Boucher pointed out that in 2020, the finance minister again complained about the situation, saying, “… for too long administrative inertia, intransigence and stubborn resistance to a culture of more aggressive tax collection have stymied the effectiveness” of the IRD.
Gonsalves said that this had resulted in uneven and unfair burdens being placed on compliant taxpayers”.
“In fact, all public servants firstly have to pay their taxes. We don’t even have a choice. And the minister cited in 2020, that it was unfair for taxpayers to be paying their taxes — those who are compliant. Meanwhile there’s $169 million dollars or so outstanding from persons who deliberately, in many cases, are not paying their taxes.”
The union leader noted that in 2020, the finance minister said that the IRD was resolved to address “certain geographical and occupational black holes in revenue collection, some locations and some professions simply do not pay their fair share of taxes; others disproportionately withhold VAT and PAYE monies owed to the government”.
Why tax compliant taxpayers more?
Boucher told the press conference:
“Why should the public? Why should the poor? Why should the not-so-poor? Why should the challenged public servant, the middle class persons, where this middle class is actually dwindling; why should they pay the price for the Inland Revenue Department, by extension the government, not doing its job to recover over $100 million dollars in taxes? Don’t you think that that would be more than enough to pay these organizations?” he said.
“It is highly unfair to bring further burden to the public, to the poor, during a pandemic when there are persons, rich persons, those who have it and deliberately refuse to pay in their VAT and PAYE, or corporate taxes. Why should the ordinary man have to pay the price for that?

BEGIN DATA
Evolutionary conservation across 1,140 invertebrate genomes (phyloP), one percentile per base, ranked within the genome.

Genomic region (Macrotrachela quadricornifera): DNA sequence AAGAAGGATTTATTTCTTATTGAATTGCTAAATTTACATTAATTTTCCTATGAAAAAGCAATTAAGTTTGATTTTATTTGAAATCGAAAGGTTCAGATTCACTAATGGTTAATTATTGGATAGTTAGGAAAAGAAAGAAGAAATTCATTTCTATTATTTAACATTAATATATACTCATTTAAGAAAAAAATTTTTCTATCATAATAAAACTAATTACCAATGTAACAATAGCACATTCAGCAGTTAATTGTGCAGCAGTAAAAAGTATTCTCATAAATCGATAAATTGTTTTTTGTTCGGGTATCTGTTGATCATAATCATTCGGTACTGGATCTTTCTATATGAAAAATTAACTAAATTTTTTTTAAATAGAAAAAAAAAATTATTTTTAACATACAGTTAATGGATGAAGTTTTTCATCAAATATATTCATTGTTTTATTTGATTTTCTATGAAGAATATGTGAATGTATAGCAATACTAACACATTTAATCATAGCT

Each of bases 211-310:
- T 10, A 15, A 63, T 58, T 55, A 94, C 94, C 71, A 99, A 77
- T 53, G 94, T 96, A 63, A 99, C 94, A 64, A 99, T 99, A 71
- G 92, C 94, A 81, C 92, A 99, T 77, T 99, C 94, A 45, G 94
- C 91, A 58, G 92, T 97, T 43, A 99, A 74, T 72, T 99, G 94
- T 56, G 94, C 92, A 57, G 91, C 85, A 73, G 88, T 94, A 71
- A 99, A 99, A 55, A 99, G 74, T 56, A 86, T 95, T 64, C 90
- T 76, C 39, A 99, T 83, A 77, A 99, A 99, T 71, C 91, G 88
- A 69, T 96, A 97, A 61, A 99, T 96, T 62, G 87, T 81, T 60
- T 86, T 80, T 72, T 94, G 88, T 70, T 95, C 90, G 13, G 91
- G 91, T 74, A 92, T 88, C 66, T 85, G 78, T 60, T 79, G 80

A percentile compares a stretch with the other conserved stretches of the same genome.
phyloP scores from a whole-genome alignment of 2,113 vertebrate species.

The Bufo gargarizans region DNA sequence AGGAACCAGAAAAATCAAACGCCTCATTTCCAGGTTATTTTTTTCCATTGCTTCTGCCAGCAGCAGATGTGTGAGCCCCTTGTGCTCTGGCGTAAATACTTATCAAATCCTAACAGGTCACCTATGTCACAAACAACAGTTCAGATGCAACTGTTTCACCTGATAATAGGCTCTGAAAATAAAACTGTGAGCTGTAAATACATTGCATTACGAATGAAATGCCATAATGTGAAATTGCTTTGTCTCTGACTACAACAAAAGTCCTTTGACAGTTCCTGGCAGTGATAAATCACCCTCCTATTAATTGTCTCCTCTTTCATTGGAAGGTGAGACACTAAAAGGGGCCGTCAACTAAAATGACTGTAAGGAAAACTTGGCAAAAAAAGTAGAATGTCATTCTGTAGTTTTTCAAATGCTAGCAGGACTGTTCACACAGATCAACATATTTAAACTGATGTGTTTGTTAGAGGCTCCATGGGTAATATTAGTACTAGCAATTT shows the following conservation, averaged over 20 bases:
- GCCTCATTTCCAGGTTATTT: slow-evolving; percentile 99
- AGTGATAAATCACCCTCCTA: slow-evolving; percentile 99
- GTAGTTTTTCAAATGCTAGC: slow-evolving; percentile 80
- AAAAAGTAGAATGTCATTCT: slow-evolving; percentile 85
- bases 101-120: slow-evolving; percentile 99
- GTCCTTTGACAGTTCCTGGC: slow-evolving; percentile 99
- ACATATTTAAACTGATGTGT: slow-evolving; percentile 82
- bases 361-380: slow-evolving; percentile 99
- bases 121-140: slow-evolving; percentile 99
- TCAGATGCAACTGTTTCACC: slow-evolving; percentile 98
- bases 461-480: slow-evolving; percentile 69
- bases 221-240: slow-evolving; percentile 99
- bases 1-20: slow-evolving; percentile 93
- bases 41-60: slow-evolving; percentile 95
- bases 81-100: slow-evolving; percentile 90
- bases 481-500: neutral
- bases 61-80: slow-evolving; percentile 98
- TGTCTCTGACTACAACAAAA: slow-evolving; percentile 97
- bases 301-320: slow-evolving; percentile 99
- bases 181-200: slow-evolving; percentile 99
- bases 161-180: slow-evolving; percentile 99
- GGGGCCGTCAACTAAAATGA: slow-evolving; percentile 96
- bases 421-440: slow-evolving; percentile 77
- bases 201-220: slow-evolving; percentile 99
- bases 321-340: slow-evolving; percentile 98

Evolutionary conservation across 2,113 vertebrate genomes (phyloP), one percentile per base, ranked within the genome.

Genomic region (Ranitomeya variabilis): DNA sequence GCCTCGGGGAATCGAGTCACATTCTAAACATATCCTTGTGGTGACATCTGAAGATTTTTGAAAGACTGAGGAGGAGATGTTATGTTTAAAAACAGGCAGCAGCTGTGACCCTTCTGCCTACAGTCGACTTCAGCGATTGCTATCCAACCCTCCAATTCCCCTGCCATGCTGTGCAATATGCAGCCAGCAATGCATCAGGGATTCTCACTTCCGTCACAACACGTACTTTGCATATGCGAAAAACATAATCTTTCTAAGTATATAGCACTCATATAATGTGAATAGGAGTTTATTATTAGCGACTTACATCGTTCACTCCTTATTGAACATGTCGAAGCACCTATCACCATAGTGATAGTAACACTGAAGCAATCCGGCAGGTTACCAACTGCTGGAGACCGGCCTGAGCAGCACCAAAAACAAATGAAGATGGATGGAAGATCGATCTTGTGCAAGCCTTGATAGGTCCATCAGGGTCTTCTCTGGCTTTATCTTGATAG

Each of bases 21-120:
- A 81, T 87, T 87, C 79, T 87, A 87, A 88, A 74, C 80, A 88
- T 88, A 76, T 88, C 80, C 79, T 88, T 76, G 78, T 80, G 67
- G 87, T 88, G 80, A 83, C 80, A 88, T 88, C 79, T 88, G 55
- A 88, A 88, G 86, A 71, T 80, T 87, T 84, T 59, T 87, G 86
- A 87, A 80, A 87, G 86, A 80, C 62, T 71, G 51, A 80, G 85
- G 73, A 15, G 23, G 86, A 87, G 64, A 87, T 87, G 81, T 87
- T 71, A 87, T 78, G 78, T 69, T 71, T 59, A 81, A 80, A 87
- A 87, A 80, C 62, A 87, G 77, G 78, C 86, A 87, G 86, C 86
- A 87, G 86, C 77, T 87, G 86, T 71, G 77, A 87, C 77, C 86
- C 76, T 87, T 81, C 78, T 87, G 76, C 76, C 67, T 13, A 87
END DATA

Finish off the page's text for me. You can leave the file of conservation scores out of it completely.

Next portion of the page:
“Government has been set up to protect its citizens. This is a time that we need protection, financial protection. And we know that the government is burdened financially. But there’s a source for whatever is required. And if the Inland Revenue Department is creating the problem, if they are the stumbling block, then the government’s Service Commission has the authority to do what has to be done to get the right people there to collect these monies,” he said.
Boucher pointed out that the International Labour Organisation said in December, that the food component of the consumer price index (CPI) had increased at a much faster rate than the overall CPI in all regions of the world.
The ILO stated the prices of food products in August 2020 were on average 5.5% higher than in August 2019.
The article further went on to state that increases in food prices could have a major impact on the living standards of lower income households, which generally spend most of their income on food, Boucher said.
Even a small increase can confront the members of such households with difficult decisions, Boucher said, adding that the government must bear in mind a large percentage of SVG’s food supply is imported.
He further noted that the International Trade Centre (ITC) says that the 15-member CARICOM grouping, which includes SVG, imports 94 % of its food from the United States.
“Based on this information, one can easily perceive how the application of a [one percentage point] increase in customs service charge will further exacerbate the price of imported foods in St. Vincent and the Grenadines,” Boucher said.
He also noted the recent increase in the price of oil and the impact that that can have on the price of commodities and services.